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NW Today: Seattle hospital execs well-paid

SEATTLE (AP) — A survey of nonprofit hospitals in the Puget Sound area has found that 19 top executives and doctors earned more than $1 million in 2008.

Seattle public radio station KUOW reports Monday that another 59 employees at the organizations earned at least $500,000 that year.

KUOW says it focused on 2008 because not all of the nonprofit groups have filed information reports with the IRS for 2009. It looked at 16 hospital organizations with annual revenue of $250 million or more.

Hospital officials say the pay is justified because the medical centers are complex organizations that often have thousands of employees and billion-dollar budgets. They say they have to pay that much to attract and retain talented people.

Dogs that mauled Seattle boy returned to owner

SEATTLE (AP) — Three bull mastiff dogs that mauled a 10-year-old Seattle boy who climbed into their yard have been returned to their owner.

Seattle Animal Shelter Director Don Jordan says an investigation found the owner did nothing wrong and there were no unreported incidents involving the dogs in the neighborhood.

The dogs had been held for a 10-day rabies quarantine after the Dec. 4 attack.

The boy used a recycle bin to climb over the 6-foot fence to retrieve a ball from the yard. He suffered bite injuries to his head, throat and an arm and spent a weekend in the intensive care unit at Harborview Medical Center.

Jordan told KIRO Radio the dog owner has put up “no trespassing” and “beware of dogs” signs.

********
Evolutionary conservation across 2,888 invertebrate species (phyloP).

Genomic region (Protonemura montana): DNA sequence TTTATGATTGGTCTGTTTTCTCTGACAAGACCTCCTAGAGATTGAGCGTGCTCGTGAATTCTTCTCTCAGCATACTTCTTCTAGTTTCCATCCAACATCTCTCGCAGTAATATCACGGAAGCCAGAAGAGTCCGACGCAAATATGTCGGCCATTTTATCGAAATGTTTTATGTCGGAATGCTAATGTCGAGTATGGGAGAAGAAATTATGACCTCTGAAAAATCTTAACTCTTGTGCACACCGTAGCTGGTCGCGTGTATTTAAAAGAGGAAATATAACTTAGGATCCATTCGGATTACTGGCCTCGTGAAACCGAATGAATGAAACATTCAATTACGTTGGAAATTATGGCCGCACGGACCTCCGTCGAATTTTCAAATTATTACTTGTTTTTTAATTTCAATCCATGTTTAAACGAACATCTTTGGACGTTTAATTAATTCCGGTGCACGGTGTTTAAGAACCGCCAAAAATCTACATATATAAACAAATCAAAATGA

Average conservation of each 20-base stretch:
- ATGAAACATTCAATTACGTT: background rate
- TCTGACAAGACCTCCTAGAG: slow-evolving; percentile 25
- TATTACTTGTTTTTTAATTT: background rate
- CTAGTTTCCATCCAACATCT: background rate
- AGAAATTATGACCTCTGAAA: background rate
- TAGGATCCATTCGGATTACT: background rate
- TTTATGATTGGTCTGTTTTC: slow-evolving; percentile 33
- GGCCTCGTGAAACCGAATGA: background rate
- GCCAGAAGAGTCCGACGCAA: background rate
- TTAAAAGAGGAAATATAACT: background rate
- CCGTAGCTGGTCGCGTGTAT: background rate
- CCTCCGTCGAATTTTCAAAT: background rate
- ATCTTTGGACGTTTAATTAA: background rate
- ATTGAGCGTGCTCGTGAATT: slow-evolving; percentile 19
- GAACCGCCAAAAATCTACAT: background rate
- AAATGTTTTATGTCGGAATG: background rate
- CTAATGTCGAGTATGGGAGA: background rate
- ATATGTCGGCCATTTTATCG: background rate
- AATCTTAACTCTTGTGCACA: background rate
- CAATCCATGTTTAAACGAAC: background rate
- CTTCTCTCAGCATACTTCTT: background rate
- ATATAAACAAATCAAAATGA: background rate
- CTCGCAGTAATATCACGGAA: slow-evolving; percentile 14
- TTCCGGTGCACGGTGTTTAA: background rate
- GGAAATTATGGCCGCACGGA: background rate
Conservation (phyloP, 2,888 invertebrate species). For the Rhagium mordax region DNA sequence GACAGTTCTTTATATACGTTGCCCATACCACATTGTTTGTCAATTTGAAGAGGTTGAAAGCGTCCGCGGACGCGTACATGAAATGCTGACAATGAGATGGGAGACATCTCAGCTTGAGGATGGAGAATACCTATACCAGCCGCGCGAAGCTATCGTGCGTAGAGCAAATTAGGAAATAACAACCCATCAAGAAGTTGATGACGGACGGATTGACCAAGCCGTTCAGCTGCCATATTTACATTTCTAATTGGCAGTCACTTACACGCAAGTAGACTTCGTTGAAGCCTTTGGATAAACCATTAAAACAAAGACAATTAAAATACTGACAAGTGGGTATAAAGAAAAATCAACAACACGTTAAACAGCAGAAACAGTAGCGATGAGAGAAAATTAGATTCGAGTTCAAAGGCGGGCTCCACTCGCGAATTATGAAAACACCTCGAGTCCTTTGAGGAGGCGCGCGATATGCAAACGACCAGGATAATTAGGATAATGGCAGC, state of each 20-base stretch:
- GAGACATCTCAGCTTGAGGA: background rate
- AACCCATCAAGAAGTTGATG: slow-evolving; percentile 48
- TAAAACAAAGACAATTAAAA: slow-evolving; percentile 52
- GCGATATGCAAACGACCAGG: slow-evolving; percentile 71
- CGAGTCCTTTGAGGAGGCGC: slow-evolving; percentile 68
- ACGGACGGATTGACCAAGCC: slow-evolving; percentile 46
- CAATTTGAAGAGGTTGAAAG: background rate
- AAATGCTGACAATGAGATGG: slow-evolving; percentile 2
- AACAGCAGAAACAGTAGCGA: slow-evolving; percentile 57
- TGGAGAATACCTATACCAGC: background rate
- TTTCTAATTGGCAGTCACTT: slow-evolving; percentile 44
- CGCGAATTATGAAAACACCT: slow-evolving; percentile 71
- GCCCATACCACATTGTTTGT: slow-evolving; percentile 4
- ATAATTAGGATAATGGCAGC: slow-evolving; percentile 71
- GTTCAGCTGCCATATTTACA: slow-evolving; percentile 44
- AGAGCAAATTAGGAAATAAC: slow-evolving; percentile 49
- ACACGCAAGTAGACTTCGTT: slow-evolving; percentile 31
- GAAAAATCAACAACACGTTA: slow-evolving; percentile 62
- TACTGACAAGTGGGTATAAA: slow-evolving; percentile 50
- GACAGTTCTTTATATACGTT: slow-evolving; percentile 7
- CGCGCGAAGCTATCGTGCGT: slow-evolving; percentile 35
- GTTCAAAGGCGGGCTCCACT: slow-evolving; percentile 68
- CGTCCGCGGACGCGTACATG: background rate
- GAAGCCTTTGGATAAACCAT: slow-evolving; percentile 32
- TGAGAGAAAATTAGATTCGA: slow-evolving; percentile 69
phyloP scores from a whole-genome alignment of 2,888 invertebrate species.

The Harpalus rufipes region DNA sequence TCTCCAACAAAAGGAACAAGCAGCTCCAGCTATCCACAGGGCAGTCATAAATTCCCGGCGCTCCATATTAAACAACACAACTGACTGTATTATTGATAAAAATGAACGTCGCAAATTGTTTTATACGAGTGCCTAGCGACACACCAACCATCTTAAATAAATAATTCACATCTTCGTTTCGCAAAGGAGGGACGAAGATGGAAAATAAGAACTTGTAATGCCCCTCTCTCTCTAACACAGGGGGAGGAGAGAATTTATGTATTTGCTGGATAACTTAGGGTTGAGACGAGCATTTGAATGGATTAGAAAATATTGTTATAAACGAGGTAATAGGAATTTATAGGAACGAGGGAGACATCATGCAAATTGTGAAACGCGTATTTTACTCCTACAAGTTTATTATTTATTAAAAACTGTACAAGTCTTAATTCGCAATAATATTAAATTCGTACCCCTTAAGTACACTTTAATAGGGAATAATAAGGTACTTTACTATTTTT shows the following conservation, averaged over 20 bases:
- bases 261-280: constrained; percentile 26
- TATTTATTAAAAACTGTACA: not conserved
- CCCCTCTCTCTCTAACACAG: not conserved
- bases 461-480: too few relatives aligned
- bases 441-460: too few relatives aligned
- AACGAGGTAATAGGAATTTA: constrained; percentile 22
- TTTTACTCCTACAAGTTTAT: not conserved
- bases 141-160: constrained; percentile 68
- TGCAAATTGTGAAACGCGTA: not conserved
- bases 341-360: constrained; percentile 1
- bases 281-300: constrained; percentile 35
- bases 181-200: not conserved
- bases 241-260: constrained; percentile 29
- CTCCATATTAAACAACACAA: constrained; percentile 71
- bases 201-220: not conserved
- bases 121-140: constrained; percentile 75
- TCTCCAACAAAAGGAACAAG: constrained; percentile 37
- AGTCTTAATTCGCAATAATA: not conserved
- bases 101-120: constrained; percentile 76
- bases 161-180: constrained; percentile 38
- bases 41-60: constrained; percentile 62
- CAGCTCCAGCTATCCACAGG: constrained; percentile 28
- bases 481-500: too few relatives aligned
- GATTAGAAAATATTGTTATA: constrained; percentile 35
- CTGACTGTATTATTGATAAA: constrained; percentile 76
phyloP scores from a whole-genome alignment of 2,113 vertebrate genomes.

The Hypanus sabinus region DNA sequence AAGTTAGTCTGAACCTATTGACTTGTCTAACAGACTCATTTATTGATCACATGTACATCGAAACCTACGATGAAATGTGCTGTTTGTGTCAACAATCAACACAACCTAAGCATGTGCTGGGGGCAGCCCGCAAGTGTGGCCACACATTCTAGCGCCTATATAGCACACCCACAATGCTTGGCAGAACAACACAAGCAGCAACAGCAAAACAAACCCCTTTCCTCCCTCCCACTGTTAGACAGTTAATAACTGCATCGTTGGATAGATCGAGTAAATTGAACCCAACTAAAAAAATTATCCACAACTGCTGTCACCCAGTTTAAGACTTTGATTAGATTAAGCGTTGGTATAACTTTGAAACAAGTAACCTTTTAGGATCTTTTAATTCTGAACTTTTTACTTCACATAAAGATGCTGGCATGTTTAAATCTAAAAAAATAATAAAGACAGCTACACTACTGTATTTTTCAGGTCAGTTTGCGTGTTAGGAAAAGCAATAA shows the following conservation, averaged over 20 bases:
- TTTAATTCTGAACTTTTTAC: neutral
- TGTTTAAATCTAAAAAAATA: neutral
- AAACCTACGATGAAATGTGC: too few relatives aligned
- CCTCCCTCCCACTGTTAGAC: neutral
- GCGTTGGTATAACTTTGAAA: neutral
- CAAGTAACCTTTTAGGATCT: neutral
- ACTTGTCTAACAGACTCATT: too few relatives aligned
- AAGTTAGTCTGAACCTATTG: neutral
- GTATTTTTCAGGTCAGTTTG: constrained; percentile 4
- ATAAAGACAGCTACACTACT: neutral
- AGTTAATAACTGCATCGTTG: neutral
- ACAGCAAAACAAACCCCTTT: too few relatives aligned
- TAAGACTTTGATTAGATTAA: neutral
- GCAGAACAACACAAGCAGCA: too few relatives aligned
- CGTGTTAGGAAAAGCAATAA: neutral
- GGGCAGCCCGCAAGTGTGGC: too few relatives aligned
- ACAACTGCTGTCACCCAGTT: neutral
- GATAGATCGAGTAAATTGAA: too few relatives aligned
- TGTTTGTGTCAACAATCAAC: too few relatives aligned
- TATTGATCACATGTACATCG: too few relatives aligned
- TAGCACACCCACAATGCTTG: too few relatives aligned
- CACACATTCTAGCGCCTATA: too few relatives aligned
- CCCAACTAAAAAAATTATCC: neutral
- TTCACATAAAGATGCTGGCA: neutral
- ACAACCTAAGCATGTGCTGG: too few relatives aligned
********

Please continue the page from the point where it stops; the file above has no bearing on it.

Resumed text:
Idaho budget panel to begin taking public comment

BOISE, Idaho (AP) — The legislative committee that writes Idaho’s annual budget has agreed to hold public hearings for the first time — at least on some of its spending bills.

The Joint Finance-Appropriations Committee has scheduled public hearings in January as it prepares to write the budgets for public schools and universities, and state health and welfare programs.

The committee also plans to hold first-ever budget hearings with the House and Senate Education Committee and Health and Welfare Committee. Those two areas make up the largest parts of the state budget.

JFAC co-chairman Sen. Dean Cameron says the budget challenge facing lawmakers this year requires the committee to make some adjustments in its decision-making process.

“I just felt like it was important for us to give an opportunity for the public to come and express their concerns and share with us their thoughts and ideas,” said Cameron, R-Rupert. “Certainly when you have a budget challenge like we’re facing, I think it requires that we not just do things the way we normally have done them. I think it requires that we look for ways to involve more people and to seek help from more people.”

Getting the public more involved may also be an offshoot of legislation that came close to passing in the 2010 Legislature that would have curtailed JFAC’s ability to set policy or change laws. Some lawmakers claimed making policies and changing laws is reserved for various committees, where the public has a chance to comment.

That legislation, co-sponsored by Rep. Eric Anderson, R-Priest Lake, came after JFAC made sweeping budget cuts and had to temporarily suspend some state laws through budget bills to make the cuts legal.

Anderson cheered the new approach adopted by the budget-writing committee.

“I think it’s a really, really important step forward to basically have better access and a better review,” he said. “Hopefully it runs smoothly. Honestly, I don’t want to make their work any more difficult, but I think it does answer some questions that we raised. I’m very proud of ’em for doing that.”